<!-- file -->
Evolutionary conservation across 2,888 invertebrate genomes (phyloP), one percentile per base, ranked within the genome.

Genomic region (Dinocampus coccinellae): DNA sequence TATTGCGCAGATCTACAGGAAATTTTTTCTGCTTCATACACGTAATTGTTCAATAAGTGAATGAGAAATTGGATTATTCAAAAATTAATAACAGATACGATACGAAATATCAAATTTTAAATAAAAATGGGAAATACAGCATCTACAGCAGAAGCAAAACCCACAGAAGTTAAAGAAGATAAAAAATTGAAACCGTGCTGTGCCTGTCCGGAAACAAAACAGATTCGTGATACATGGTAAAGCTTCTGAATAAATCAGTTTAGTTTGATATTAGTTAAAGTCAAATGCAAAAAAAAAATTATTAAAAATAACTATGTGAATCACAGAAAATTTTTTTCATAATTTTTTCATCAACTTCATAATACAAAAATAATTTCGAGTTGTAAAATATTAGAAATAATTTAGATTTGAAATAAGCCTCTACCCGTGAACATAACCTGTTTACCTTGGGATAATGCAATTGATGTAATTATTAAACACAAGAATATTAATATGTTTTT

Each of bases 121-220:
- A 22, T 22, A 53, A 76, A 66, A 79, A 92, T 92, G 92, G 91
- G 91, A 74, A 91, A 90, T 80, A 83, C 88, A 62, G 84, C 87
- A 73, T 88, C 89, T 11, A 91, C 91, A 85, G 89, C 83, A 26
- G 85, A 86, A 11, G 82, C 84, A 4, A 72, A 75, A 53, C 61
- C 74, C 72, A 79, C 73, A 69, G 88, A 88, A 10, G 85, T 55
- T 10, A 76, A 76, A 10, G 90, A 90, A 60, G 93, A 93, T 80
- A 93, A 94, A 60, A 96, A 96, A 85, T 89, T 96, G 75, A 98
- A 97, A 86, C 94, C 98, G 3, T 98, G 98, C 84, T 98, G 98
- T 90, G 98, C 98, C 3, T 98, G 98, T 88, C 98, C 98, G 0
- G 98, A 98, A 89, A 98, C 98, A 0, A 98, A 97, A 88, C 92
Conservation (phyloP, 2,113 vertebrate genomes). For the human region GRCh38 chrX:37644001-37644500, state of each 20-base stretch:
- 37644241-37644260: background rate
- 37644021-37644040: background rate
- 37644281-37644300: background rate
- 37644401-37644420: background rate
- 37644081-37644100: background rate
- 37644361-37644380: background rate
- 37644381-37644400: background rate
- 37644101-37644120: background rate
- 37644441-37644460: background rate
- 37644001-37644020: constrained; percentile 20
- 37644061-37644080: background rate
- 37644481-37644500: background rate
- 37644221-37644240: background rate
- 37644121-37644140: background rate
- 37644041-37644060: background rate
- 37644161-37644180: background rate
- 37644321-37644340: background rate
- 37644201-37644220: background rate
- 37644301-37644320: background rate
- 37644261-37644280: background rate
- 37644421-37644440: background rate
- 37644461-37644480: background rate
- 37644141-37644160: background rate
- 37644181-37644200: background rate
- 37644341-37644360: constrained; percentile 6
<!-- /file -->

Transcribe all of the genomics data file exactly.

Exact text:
Evolutionary conservation across 2,888 invertebrate genomes (phyloP), one percentile per base, ranked within the genome.

Genomic region (Dinocampus coccinellae): DNA sequence TATTGCGCAGATCTACAGGAAATTTTTTCTGCTTCATACACGTAATTGTTCAATAAGTGAATGAGAAATTGGATTATTCAAAAATTAATAACAGATACGATACGAAATATCAAATTTTAAATAAAAATGGGAAATACAGCATCTACAGCAGAAGCAAAACCCACAGAAGTTAAAGAAGATAAAAAATTGAAACCGTGCTGTGCCTGTCCGGAAACAAAACAGATTCGTGATACATGGTAAAGCTTCTGAATAAATCAGTTTAGTTTGATATTAGTTAAAGTCAAATGCAAAAAAAAAATTATTAAAAATAACTATGTGAATCACAGAAAATTTTTTTCATAATTTTTTCATCAACTTCATAATACAAAAATAATTTCGAGTTGTAAAATATTAGAAATAATTTAGATTTGAAATAAGCCTCTACCCGTGAACATAACCTGTTTACCTTGGGATAATGCAATTGATGTAATTATTAAACACAAGAATATTAATATGTTTTT

Each of bases 121-220:
- A 22, T 22, A 53, A 76, A 66, A 79, A 92, T 92, G 92, G 91
- G 91, A 74, A 91, A 90, T 80, A 83, C 88, A 62, G 84, C 87
- A 73, T 88, C 89, T 11, A 91, C 91, A 85, G 89, C 83, A 26
- G 85, A 86, A 11, G 82, C 84, A 4, A 72, A 75, A 53, C 61
- C 74, C 72, A 79, C 73, A 69, G 88, A 88, A 10, G 85, T 55
- T 10, A 76, A 76, A 10, G 90, A 90, A 60, G 93, A 93, T 80
- A 93, A 94, A 60, A 96, A 96, A 85, T 89, T 96, G 75, A 98
- A 97, A 86, C 94, C 98, G 3, T 98, G 98, C 84, T 98, G 98
- T 90, G 98, C 98, C 3, T 98, G 98, T 88, C 98, C 98, G 0
- G 98, A 98, A 89, A 98, C 98, A 0, A 98, A 97, A 88, C 92
Conservation (phyloP, 2,113 vertebrate genomes). For the human region GRCh38 chrX:37644001-37644500, state of each 20-base stretch:
- 37644241-37644260: background rate
- 37644021-37644040: background rate
- 37644281-37644300: background rate
- 37644401-37644420: background rate
- 37644081-37644100: background rate
- 37644361-37644380: background rate
- 37644381-37644400: background rate
- 37644101-37644120: background rate
- 37644441-37644460: background rate
- 37644001-37644020: constrained; percentile 20
- 37644061-37644080: background rate
- 37644481-37644500: background rate
- 37644221-37644240: background rate
- 37644121-37644140: background rate
- 37644041-37644060: background rate
- 37644161-37644180: background rate
- 37644321-37644340: background rate
- 37644201-37644220: background rate
- 37644301-37644320: background rate
- 37644261-37644280: background rate
- 37644421-37644440: background rate
- 37644461-37644480: background rate
- 37644141-37644160: background rate
- 37644181-37644200: background rate
- 37644341-37644360: constrained; percentile 6